Many things have changed in Alaska during the last 100 years. We have fought the federal government for control of our resources. We achieved statehood. We built responsible and accountable permitting systems to protect our valuable fish and wildlife populations.
This is the Alaska I know an Alaska of infinite potential and possibility, where we can do things that those in the other 49 states only dream of doing. However, I see challenges to that spirit that makes us so uniquely Alaskan. There is perhaps no better example than the fish refuge issue that will no doubt wind up before the Alaska Legislature this year.
A relatively new environmental group, the Renewable Resources Coalition, is attempting to prevent the proposed Pebble Mine project from getting a fair hearing through our established permitting process.
A proposal to create a fisheries refuge in the Bristol Bay region recently went before the Alaska Board of Fish, which set up a panel to study the proposal before moving forward with any recommendation or action. Legislation is being discussed now to set up this refuge, even as the Board of Fish subcommittee is preparing its study work.
Clearly, the target of this action is the Pebble project a proposed development that could create over 1,000 well-paying local jobs. A fisheries refuge would add another layer of regulation and permitting to the already extensive large-mine permitting process and also provide the foundation for future lawsuits.
As a former Speaker of the Alaska State House of Representatives, I have been involved extensively in many public policy issues throughout the years from ANWR to education funding. One thing I have learned through my experiences is the importance of established public processes.
Alaskans should be proud of the environmental permitting processes we have in place processes that ensure protection of our valuable fisheries, wildlife and subsistence resources. As a young state, we had the opportunity to observe the missteps of other states and to put in place safeguards to ensure that the way they do things in the Lower 48 is not the model we use here. In fact, Alaska has established a proven record of successful resource development that is used as a model for the rest of the entire world.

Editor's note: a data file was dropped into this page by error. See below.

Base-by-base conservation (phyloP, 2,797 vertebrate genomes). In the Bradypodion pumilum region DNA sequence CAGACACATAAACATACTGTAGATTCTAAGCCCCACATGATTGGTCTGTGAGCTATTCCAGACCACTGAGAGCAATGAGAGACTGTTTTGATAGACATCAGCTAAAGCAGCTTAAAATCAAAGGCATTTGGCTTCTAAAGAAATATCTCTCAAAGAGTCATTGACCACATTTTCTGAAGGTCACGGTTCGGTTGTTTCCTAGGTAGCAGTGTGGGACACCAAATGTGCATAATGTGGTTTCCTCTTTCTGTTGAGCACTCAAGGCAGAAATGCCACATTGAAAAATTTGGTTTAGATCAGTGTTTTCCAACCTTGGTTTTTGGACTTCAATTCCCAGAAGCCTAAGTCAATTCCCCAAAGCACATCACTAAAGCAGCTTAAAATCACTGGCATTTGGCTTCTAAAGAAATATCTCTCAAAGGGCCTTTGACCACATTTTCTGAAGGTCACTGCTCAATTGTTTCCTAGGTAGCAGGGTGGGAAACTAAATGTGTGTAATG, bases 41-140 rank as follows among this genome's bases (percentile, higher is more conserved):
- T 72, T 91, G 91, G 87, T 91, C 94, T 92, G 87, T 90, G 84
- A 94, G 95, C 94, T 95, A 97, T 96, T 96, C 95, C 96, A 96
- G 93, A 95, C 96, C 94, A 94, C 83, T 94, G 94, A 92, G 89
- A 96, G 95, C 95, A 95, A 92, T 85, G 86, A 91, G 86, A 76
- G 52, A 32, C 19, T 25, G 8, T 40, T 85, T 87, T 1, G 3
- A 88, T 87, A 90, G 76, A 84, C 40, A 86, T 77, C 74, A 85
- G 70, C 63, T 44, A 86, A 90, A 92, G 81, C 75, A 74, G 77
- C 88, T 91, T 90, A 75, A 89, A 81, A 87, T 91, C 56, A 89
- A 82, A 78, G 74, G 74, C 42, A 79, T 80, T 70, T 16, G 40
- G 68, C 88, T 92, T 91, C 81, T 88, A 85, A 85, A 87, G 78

The project’s opponents would have you believe that this proposed development, which has not yet even applied for major permits, will ruin the entire Bristol Bay fishery. Since the project’s sponsors have not submitted a mine plan, its opponents have no factual basis upon which to base this claim. Aside from the issue’s merits, it is the precedent that most troubles me as an Alaskan.
Alaska is a resource-dependent state, and will be for the foreseeable future. If we truly believe that environmental protection and resource development can’t coexist, what does that portend for the future of Alaska? Where will the jobs come from for our children and grandchildren?
I choose to believe that mining can be a part of a healthy, diverse, growing economy. And I choose to believe in the can-do spirit of Alaska. We can develop our resources, and we can protect the environment, because in Alaska, we do it better.
I urge Alaskans not to listen to the alarmist rhetoric of a shadow environmental group. And I urge the Alaska Legislature, for reasons of sound public policy, to reject any attempts to kill the Pebble Project before it gets to it’s proper forum the legally-established permitting process.
Gail Phillips is the former Republican representative for District 7 and was the chair of the House Special Committee on Economic Development and Tourism.
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